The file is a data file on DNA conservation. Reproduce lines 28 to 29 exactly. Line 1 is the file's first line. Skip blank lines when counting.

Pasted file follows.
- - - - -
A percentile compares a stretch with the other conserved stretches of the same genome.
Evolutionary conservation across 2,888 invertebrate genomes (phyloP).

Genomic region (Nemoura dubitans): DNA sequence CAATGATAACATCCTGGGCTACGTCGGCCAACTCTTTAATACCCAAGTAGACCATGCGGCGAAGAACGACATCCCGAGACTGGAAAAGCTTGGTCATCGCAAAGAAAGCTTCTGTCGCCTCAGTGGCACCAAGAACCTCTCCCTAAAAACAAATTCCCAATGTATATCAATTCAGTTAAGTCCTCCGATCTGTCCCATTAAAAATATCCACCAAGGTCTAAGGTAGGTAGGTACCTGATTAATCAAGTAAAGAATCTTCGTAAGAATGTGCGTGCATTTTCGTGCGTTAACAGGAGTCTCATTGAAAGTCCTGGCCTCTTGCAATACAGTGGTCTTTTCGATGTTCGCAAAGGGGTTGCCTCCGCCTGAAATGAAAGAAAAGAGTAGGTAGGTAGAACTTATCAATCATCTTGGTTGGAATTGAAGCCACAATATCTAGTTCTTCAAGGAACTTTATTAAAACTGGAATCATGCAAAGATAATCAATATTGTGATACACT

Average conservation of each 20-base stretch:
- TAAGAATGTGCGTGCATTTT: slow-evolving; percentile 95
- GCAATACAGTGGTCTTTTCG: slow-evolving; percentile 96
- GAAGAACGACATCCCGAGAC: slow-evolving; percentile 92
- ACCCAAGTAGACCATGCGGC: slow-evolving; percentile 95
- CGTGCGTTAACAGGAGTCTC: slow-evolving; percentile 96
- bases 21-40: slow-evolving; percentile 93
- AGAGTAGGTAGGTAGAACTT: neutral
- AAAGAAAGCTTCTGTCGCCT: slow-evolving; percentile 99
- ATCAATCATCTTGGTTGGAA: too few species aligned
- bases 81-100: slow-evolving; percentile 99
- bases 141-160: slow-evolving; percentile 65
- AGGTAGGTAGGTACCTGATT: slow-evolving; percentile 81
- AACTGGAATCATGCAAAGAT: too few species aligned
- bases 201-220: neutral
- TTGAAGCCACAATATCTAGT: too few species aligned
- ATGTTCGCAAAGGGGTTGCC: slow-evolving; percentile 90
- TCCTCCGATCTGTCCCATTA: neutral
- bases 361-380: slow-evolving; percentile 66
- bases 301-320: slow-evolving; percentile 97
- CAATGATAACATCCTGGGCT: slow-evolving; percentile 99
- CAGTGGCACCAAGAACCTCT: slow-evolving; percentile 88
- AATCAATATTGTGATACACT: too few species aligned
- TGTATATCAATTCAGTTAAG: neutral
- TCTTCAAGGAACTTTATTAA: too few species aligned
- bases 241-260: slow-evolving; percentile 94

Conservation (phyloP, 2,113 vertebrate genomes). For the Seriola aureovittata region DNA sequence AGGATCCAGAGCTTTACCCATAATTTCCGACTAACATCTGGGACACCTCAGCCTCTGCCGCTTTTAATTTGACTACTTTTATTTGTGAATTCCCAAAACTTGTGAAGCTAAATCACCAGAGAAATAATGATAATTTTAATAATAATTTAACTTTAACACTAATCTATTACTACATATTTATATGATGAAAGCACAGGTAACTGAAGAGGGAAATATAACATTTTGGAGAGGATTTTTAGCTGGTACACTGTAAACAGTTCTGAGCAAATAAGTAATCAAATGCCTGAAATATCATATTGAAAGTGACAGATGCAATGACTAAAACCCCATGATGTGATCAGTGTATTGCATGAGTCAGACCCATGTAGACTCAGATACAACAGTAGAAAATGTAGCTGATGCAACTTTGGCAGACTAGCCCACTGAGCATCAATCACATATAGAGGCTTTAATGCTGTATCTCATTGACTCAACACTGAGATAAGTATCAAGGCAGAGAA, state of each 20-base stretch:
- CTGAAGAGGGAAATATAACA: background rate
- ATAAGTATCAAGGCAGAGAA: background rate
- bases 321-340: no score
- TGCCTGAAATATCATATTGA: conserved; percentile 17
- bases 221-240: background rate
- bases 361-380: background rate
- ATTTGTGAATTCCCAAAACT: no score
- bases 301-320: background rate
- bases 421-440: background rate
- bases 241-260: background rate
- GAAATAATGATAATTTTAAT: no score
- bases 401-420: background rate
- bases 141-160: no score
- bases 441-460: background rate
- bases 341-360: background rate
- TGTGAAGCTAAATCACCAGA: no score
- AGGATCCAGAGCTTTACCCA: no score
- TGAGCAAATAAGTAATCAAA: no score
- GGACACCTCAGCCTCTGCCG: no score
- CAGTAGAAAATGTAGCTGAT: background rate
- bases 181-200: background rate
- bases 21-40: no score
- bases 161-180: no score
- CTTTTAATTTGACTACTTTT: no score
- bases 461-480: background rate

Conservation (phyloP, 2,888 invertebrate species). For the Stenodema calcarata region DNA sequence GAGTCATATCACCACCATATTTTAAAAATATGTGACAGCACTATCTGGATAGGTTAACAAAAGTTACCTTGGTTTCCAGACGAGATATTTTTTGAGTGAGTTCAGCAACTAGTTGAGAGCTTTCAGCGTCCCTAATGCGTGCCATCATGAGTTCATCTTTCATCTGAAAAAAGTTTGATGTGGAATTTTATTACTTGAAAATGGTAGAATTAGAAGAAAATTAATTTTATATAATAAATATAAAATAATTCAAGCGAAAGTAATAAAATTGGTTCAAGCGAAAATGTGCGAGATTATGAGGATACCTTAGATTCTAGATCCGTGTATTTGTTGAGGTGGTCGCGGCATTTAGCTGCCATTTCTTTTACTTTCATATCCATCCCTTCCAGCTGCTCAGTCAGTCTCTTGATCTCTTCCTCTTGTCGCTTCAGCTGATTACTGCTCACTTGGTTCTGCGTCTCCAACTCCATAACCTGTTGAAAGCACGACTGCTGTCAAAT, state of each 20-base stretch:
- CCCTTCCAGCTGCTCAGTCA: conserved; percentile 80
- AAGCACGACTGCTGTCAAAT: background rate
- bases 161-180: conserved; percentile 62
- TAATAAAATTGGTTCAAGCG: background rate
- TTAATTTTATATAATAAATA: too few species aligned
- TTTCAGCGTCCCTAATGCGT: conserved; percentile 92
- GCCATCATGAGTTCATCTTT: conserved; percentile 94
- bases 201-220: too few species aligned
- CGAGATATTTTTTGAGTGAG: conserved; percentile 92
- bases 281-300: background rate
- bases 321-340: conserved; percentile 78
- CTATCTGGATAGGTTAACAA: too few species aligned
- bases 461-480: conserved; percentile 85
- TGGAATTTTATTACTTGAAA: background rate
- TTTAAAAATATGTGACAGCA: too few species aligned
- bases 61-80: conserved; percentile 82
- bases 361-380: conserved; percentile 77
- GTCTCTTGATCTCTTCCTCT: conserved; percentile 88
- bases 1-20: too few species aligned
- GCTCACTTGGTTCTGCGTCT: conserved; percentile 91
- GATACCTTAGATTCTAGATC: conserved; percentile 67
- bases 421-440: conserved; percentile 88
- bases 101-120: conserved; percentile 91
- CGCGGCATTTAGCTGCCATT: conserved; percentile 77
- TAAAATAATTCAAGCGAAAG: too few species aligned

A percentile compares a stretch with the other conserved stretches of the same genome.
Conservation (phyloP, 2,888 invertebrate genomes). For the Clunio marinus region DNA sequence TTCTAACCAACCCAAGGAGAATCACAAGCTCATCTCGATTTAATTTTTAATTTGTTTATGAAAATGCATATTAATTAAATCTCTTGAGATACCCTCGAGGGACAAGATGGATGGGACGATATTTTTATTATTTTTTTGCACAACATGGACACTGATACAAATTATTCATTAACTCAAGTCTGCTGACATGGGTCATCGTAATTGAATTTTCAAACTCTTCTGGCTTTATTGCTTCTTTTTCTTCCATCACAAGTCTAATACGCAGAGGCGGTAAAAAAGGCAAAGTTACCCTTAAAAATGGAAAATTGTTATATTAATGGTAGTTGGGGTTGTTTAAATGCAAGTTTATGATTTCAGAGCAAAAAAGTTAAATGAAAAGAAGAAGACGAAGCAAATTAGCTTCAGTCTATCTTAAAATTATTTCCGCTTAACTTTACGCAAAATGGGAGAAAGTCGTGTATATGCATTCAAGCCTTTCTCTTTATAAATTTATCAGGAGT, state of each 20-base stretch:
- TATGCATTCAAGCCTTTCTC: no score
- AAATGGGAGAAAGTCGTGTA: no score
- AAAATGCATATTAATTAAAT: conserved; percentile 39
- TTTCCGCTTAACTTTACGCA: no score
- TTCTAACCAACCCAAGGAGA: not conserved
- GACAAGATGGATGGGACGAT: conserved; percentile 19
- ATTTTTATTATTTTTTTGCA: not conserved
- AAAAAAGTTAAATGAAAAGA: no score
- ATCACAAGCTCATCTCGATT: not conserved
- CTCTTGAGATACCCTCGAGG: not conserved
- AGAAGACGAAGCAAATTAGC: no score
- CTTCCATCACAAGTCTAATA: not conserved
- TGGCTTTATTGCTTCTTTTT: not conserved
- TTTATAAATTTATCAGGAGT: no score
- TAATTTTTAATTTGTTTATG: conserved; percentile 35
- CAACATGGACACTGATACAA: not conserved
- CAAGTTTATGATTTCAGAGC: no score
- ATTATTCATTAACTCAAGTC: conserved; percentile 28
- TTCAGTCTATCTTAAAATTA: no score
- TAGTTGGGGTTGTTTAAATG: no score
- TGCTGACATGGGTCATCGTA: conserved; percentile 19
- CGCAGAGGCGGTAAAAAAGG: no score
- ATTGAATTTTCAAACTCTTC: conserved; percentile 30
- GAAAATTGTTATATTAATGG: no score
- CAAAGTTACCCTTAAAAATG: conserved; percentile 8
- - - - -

- TCTTCAAGGAACTTTATTAA: too few species aligned
- bases 241-260: slow-evolving; percentile 94